This means it shows the range of colours achievable by combining red, green, and blue light in varying proportions, not all possible colours imaginable. Some chromaticity diagrams may include colours that are technically visible under specific conditions (e.g., high intensity) but are not typically seen by humans under normal viewing conditions.
The two axes in a chromaticity diagram, typically labelled x and y, represent the proportions of red, green, and blue light needed to produce a specific colour within the model’s gamut.
The most common diagrams, like the CIE 1931 xy diagram, display the entire range of hues (at varying levels of saturation) that a human observer can perceive under ideal conditions.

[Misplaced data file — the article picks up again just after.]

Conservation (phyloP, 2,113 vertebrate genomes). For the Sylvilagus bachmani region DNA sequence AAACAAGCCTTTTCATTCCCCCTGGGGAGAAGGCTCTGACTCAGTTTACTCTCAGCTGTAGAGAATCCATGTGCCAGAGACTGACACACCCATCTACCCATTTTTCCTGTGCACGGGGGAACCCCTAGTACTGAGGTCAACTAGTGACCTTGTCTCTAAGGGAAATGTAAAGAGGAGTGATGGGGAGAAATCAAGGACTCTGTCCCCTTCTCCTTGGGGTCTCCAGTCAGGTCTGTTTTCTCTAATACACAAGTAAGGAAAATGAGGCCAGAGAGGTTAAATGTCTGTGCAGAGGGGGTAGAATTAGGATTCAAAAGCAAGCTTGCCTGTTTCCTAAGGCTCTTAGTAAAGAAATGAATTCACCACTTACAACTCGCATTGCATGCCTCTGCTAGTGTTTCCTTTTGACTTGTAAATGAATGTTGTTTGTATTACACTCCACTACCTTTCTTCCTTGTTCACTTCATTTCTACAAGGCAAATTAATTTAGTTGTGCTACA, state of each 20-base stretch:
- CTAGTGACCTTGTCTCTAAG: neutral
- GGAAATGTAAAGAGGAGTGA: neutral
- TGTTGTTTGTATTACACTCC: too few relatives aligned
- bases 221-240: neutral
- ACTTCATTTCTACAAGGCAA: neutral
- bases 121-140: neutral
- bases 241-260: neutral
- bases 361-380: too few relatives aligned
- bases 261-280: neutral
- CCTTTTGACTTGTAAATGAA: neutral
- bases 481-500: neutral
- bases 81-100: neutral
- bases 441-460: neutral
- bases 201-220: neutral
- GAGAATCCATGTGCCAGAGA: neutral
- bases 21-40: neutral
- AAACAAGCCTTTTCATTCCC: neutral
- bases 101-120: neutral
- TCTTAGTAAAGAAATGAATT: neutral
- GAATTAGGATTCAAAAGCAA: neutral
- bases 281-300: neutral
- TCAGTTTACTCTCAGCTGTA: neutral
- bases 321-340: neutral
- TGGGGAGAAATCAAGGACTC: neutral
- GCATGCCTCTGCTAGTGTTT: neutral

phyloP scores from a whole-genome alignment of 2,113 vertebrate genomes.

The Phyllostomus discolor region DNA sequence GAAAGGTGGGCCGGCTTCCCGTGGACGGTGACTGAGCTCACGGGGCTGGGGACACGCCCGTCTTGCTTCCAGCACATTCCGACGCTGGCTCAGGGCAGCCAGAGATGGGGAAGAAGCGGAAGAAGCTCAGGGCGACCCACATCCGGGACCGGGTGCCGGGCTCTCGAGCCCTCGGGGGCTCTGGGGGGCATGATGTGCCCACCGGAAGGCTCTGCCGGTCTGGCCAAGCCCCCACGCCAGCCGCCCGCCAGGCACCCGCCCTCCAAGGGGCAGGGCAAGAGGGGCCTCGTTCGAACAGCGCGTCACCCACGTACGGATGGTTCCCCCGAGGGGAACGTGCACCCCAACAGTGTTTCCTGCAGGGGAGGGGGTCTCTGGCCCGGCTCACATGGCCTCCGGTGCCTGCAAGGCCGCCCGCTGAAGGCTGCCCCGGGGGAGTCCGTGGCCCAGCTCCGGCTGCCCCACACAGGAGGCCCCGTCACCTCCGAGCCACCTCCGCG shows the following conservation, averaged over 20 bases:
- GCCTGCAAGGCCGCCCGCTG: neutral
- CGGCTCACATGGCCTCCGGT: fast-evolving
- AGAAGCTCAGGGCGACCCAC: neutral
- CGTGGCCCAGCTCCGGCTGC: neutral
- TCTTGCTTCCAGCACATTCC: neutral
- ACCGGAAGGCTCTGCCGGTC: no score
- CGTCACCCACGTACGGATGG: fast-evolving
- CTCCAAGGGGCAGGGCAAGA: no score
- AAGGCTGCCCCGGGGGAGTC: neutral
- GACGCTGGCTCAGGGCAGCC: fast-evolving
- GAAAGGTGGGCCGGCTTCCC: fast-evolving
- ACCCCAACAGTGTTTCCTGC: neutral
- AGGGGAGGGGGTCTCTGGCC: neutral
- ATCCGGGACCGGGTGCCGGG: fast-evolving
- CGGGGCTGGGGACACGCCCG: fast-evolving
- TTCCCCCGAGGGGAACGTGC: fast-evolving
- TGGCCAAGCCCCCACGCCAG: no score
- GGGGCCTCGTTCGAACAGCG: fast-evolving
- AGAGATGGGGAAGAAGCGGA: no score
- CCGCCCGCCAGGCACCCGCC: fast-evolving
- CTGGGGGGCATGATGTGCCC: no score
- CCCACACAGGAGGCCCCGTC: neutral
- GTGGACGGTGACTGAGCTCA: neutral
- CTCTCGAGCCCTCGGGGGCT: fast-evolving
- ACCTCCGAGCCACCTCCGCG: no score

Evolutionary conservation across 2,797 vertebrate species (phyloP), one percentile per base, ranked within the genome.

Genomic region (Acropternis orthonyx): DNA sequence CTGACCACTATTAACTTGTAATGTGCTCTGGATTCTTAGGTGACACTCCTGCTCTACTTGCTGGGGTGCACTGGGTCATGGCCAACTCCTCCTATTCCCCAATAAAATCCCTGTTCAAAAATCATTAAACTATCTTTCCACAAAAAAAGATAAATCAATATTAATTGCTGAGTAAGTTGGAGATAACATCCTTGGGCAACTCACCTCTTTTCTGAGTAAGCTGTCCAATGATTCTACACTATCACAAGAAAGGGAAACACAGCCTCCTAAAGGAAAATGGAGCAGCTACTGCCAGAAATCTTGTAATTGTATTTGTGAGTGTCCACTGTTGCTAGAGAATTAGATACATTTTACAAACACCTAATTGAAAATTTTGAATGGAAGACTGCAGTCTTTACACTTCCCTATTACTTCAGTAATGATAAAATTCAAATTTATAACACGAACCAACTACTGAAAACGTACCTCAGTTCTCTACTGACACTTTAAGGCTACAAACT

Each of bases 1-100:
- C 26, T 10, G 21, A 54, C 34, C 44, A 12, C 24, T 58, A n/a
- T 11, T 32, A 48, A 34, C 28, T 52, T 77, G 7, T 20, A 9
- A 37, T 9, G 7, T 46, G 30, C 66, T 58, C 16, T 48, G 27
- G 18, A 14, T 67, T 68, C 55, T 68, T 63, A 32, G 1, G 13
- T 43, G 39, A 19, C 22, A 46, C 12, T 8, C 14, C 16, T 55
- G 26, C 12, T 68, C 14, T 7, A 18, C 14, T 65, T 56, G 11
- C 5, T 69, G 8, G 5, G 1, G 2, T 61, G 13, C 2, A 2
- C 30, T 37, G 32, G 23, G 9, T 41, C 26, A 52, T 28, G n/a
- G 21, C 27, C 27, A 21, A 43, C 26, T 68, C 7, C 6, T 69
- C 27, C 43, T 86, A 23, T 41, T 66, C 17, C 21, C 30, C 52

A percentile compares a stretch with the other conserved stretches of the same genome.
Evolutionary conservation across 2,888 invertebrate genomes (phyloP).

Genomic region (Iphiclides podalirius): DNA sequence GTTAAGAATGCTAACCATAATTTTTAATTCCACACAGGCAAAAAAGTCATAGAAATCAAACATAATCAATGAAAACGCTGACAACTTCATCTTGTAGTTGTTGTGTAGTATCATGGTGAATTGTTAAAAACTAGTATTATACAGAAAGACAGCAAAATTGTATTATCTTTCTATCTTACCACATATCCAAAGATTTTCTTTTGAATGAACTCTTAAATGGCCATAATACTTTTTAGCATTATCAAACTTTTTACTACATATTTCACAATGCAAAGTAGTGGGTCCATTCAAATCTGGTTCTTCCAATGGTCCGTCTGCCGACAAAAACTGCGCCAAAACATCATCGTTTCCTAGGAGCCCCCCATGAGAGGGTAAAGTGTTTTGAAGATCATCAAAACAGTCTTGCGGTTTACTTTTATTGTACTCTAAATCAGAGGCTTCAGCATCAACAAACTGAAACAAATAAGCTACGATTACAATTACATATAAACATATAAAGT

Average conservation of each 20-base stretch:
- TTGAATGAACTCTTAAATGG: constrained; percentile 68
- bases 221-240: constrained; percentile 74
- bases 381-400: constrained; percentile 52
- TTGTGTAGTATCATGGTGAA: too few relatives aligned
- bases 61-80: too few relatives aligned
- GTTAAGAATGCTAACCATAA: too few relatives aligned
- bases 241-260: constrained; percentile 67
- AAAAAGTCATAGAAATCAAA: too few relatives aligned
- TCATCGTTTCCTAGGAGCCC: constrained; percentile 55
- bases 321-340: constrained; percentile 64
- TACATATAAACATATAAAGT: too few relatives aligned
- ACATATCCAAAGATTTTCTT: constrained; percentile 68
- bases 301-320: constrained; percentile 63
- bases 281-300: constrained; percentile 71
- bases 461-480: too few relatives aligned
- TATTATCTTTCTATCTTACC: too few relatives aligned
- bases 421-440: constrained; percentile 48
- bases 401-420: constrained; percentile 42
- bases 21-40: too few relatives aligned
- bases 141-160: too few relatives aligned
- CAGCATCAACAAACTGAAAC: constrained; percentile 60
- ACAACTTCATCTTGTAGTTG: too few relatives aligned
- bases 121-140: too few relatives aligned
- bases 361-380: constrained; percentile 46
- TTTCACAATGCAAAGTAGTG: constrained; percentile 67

The scale on each axis of chromaticity diagrams used for technical purposes aligns with the range of colour values (chromaticity coordinates) described by the CIE (1931) XYZ colour space. This enables them to accurately depict colour spaces in a manner consistent with a comprehensive and internationally recognized chromaticity coordinate system.
Some chromaticity diagrams show the smaller range of other colour spaces so that the range of colours that can be reproduced by equipment such as cameras, digital screens and printers can be compared.